The past suggests that for the short term ISIS does not represent a significant threat to the strategic security of the First World’s homelands. A few returnees may slip though the intelligence net, but it is unlikely that they will cause anything other than local mayhem. Such acts may cause similar overreactions among the security fanatics, as was the case after 9/11, and undoubtedly will excite the media enormously; but the damage they might inflict will remain limited. The real danger lies in the fact that, if the United States and assorted allies fail to act to support their friends in the Middle East on a long-term basis, ISIS and other assorted groups will destabilize the world’s oil supply. The lessons of Munich are only too clear: those who put off reacting to long-term threats will pay a terrible price.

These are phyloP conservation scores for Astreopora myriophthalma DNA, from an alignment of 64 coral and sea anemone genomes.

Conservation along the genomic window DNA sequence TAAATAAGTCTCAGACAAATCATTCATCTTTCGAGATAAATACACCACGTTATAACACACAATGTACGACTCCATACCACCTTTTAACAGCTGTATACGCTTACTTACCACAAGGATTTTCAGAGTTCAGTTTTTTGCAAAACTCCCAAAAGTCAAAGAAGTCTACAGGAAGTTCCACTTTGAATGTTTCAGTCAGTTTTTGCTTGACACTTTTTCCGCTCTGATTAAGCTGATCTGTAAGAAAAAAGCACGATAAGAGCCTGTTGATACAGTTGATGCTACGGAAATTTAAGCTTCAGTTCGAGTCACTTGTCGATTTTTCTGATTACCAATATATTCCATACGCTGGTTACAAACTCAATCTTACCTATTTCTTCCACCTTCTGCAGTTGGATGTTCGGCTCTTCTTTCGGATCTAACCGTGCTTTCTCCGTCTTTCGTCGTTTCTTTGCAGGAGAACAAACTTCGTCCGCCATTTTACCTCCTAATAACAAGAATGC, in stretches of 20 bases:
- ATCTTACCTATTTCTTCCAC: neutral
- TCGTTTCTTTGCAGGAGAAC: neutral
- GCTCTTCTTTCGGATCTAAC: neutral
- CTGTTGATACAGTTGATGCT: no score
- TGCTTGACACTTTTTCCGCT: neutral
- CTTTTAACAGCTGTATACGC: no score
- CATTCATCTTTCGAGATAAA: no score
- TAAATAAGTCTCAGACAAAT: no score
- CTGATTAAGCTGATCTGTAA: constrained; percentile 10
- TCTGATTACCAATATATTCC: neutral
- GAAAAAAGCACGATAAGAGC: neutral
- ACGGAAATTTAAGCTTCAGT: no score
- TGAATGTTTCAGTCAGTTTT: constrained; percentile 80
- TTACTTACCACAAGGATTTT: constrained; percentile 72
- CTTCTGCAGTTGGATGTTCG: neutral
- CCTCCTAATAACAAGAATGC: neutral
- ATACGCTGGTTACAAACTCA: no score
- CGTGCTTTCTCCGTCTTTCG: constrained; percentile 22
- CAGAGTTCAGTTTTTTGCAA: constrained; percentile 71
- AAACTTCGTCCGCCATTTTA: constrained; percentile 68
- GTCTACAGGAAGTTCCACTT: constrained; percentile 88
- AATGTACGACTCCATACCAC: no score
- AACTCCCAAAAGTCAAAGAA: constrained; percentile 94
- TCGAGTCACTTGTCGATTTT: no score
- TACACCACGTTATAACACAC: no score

ISIS: A Threat?, by Williamson Murray by Hoover Institution

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